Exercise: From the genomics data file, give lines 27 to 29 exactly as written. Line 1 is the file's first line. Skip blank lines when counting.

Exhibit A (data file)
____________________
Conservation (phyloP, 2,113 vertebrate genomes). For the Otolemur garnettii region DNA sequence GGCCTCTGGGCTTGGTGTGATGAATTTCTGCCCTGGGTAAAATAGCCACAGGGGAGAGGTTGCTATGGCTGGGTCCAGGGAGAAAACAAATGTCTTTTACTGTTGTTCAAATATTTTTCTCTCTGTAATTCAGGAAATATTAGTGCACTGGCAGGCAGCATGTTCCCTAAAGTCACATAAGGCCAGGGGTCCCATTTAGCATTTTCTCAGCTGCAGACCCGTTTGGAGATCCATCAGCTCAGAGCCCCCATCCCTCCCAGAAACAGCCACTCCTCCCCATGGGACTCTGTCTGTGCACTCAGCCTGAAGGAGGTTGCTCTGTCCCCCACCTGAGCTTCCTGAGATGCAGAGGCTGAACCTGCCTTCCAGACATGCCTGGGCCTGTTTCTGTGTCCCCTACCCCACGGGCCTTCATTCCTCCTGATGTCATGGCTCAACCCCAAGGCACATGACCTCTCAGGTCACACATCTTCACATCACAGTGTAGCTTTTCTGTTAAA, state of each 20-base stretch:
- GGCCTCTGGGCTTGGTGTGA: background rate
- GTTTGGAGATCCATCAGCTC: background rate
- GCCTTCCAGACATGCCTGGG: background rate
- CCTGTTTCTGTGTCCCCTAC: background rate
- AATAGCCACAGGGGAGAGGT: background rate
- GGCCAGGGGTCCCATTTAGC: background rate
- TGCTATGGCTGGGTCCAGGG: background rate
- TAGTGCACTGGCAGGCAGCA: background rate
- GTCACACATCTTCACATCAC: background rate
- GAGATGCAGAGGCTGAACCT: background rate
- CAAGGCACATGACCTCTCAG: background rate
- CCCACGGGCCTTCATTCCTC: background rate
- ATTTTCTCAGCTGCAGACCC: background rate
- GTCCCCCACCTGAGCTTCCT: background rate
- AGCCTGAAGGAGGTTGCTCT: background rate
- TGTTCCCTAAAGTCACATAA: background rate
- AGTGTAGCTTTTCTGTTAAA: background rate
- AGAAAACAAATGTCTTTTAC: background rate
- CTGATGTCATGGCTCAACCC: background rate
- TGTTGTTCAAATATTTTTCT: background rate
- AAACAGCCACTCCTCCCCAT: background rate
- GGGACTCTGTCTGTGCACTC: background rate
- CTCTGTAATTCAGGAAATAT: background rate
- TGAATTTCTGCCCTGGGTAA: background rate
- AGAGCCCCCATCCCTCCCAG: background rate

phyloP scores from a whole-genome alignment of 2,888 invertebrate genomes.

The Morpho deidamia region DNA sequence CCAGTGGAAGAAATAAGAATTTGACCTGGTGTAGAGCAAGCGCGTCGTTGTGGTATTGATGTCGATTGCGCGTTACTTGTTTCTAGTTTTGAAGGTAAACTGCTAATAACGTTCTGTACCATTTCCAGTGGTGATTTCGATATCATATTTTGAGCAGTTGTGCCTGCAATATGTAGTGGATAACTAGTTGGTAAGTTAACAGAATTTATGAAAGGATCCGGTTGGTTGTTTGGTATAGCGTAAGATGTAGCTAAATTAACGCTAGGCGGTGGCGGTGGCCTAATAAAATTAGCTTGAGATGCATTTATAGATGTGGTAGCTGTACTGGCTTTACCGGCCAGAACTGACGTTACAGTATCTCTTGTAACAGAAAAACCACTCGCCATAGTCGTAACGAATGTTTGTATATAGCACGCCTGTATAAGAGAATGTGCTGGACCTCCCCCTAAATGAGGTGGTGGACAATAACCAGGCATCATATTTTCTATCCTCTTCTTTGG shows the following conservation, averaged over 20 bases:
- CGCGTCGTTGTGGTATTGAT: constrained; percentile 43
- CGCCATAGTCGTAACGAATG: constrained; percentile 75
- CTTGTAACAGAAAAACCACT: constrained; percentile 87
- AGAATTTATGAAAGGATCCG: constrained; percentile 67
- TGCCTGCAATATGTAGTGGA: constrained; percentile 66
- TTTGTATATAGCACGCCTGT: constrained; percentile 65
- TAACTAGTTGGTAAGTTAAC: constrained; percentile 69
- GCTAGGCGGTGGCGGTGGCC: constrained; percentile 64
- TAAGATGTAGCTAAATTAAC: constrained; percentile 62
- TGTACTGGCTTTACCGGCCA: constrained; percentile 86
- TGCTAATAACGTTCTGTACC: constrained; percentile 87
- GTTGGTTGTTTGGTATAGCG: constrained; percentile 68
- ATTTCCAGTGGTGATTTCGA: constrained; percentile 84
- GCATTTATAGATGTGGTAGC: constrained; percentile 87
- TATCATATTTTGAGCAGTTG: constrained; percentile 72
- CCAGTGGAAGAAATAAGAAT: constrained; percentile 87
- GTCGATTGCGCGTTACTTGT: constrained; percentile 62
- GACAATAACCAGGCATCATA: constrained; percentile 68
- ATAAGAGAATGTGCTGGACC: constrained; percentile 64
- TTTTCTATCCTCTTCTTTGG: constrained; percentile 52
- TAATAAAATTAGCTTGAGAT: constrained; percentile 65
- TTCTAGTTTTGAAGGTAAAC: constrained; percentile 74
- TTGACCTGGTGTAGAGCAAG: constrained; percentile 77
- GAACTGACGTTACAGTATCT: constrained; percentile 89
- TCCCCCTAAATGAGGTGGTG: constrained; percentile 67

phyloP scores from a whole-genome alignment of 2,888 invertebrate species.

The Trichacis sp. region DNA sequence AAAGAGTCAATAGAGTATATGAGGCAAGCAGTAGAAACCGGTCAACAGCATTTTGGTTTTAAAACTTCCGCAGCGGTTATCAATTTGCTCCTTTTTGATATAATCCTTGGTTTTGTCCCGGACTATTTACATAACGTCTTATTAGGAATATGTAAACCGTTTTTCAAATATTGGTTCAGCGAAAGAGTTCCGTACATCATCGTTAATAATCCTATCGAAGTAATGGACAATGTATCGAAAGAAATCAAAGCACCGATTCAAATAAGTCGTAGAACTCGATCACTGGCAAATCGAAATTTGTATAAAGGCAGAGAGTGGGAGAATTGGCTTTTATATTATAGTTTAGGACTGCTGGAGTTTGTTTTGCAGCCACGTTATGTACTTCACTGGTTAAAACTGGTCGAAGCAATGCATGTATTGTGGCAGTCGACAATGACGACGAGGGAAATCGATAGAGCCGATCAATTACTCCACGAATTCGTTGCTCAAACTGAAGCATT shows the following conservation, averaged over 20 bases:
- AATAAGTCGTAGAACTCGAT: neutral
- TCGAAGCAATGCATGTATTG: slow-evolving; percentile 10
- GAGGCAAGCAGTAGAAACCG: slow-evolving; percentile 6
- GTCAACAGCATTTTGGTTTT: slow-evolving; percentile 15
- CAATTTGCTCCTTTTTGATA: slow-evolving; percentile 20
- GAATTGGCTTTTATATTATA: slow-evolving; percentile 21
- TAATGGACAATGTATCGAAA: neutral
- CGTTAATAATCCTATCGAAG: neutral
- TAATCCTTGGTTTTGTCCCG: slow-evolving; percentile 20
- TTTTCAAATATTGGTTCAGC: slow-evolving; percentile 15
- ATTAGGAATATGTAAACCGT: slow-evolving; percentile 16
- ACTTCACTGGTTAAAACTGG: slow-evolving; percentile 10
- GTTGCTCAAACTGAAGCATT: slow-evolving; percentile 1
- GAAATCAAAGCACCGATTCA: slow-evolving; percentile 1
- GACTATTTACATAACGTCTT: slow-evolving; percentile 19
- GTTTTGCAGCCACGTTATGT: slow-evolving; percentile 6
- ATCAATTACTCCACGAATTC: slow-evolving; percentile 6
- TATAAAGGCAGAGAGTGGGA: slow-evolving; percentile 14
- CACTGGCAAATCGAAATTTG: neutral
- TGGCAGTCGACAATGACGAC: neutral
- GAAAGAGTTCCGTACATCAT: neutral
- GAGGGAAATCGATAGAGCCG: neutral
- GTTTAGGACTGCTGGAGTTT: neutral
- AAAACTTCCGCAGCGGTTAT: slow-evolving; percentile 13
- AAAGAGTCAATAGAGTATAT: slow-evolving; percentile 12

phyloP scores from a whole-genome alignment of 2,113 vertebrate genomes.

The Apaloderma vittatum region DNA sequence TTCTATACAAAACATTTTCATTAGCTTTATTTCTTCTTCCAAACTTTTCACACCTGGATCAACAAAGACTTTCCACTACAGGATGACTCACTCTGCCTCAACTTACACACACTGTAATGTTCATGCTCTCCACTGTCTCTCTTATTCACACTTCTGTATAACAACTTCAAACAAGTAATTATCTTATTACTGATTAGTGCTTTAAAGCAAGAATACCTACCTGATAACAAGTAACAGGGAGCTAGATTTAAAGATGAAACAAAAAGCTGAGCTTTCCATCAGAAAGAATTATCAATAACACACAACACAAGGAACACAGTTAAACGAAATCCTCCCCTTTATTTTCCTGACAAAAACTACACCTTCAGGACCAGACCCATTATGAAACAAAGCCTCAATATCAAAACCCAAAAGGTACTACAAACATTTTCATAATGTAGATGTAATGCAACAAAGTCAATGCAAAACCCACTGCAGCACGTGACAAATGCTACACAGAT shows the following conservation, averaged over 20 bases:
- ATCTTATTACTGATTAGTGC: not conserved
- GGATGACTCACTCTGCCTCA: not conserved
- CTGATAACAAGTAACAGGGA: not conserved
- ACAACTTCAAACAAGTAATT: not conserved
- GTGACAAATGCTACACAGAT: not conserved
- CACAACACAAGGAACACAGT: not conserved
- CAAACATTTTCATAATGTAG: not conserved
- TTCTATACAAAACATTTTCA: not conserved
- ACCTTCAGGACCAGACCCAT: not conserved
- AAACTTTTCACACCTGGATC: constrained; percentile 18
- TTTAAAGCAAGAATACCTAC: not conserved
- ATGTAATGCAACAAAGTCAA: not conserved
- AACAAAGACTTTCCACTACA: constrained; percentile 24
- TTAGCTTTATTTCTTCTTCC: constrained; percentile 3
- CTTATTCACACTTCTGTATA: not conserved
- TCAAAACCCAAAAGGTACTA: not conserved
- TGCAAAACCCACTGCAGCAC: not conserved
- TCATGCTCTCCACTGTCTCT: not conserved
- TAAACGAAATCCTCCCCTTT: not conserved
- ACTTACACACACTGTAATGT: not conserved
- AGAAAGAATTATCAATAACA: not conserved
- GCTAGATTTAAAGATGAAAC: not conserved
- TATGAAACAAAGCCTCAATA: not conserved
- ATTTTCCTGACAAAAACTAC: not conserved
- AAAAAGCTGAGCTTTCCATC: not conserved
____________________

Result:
phyloP scores from a whole-genome alignment of 2,888 invertebrate genomes.

The Morpho deidamia region DNA sequence CCAGTGGAAGAAATAAGAATTTGACCTGGTGTAGAGCAAGCGCGTCGTTGTGGTATTGATGTCGATTGCGCGTTACTTGTTTCTAGTTTTGAAGGTAAACTGCTAATAACGTTCTGTACCATTTCCAGTGGTGATTTCGATATCATATTTTGAGCAGTTGTGCCTGCAATATGTAGTGGATAACTAGTTGGTAAGTTAACAGAATTTATGAAAGGATCCGGTTGGTTGTTTGGTATAGCGTAAGATGTAGCTAAATTAACGCTAGGCGGTGGCGGTGGCCTAATAAAATTAGCTTGAGATGCATTTATAGATGTGGTAGCTGTACTGGCTTTACCGGCCAGAACTGACGTTACAGTATCTCTTGTAACAGAAAAACCACTCGCCATAGTCGTAACGAATGTTTGTATATAGCACGCCTGTATAAGAGAATGTGCTGGACCTCCCCCTAAATGAGGTGGTGGACAATAACCAGGCATCATATTTTCTATCCTCTTCTTTGG shows the following conservation, averaged over 20 bases:
- CGCGTCGTTGTGGTATTGAT: constrained; percentile 43